Keep your information private. Websites that require you to give personal information before applying for a job could be selling that information to third parties. Research the website/company before signing up for an account. You can do so by searching for the company name and “review” in a search engine.

Tips for finding remote work

Know where to look. Because more jobs are becoming remote due to the pandemic, large job search sites now have the option to filter jobs by both industry and work from home offers. Try Indeed.com, Google Job Search and Zip Recruiter to find jobs in a large range of fields.

Update your resume. Remote work takes additional skills that you will want to showcase in your resume. This article on LinkedIn will give you a solid foundation of actionable steps you can take to make your resume remote work ready.

Get social. Recruiters and companies are increasingly turning to social media sites like Facebook, LinkedIn and Instagram to promote their job openings and look for candidates. Take a look at your social media accounts and consider creating a professional profile separate to your personal account. Follow companies in your industry on social media and share or comment on their posts to add to the conversation. Also make sure to follow local business/industry groups in your field, it’s a great way to network and keep an eye out for job openings.

We’re here to help. The library offers free classes on creating resumes, searching for jobs, using LinkedIn, updating your skills and more. Check out our event calendar for our current classes.

Contact MCL’s Workplace for more help or information at workplace@multcolib.org.

The Business Plan

The first step in starting a small business is a business plan. Use Gale Business: Entrepreneurship for full access to the Business Plans Handbook. There you will find general templates as well as examples of plans for hundreds of specific businesses. As you create your business plan, other resources listed below may be helpful. The other sections below will help you build your business plan with library resources.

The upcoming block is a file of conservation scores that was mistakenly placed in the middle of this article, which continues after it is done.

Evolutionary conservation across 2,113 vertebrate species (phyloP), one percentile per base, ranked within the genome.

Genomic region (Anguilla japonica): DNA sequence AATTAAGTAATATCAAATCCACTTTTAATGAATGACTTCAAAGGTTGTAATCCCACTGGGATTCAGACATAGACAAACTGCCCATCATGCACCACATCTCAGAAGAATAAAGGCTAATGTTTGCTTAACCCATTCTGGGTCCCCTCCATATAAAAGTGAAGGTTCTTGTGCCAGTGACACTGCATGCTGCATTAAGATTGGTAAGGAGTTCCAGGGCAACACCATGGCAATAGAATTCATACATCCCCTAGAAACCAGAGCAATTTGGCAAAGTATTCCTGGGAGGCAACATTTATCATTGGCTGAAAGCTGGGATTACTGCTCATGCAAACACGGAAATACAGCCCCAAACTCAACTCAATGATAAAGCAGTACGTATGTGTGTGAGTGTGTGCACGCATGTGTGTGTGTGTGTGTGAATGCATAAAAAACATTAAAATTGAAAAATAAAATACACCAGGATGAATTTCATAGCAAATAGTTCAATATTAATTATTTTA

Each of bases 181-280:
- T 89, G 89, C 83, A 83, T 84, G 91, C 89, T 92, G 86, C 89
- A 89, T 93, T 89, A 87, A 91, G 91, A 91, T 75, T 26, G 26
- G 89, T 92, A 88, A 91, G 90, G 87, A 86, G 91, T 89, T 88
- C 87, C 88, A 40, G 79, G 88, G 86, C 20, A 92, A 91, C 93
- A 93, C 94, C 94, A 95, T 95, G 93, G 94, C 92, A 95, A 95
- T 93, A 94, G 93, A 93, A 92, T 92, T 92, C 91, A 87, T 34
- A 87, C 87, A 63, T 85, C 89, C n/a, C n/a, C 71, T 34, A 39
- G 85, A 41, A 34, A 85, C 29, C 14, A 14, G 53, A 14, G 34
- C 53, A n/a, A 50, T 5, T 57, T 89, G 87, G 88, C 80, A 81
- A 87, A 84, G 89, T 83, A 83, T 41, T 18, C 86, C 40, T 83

Industry Research 
ABI-INFORM will allow you to research key elements of an industry and find overviews, opportunities and trends to help determine your business strategies. Mergent Intellect and Mergent Online are databases with access to private and public U.S and international business data, facts and figures, and industry profiles. Business Collection is a place to find articles on management, finance and industry information.

Marketing
Use SimplyAnalytics to find out more about your consumers and your competition and create reports and maps to compare data and hone in on target areas. Linkedin Learning (formerly Lynda.com) can help you with courses on marketing and other business skills. ReferenceUSA is a resource for creating mailing lists and learning about businesses that already exist in a particular area. 

Facilities and Location
SimplyAnalytics can help you research locations for your business by showing you maps and reports with demographics of your customers and where your competition is.

Administration and Management
Use Business Source Premier and Business Collection to find articles about starting and managing a small business including management, finance and industry information. To learn skills to better manage your business, try Linkedin Learning and explore learning courses on topics like business, software, technology, and more. 

Personnel
Linkedin Learning  has courses to learn about Human Resources (HR) and other aspects of hiring and managing people. 

Financial Planning
Find video courses to learn about finance and accounting for your small business using Linkedin Learning . Research articles about finance in the Business Collection.

You may also find these local community services helpful:
Business Xpress Start up Toolkit and Starting a Business in Oregon - Basic steps and requirements from the State of Oregon.
Portland Small Business Administration - “provides counseling, capital, and contracting expertise to entrepreneurs and small business developers”.
Portland SCORE (Service Core of Retired Executives) - Get connected with an experienced mentor at no cost. SCORE also has free workshops and other resources. 

Resource: 

Are you trying to create a resume but don’t know where to start? Then check out the LearningExpress Library’s Job & Career Accelerator. Use this resource to build your resumes and cover letter, find a career match, search for jobs and more! 

Do you already have a resume and cover letter built but need a second pair of eyes to review it? Live Homework Help from Tutor.com can do that! At Tutor.com you can submit your resume and cover letter for review and they’ll get it back to you in as little as 12 hours. 

Now that you have a resume and a cover letter, do you need the right job to submit it to? Then go to Glassdoor and search millions of jobs and get the inside scoop on companies with employee reviews, personalized salary tools, and more! 

Need help getting started with any of these resources? We are here to help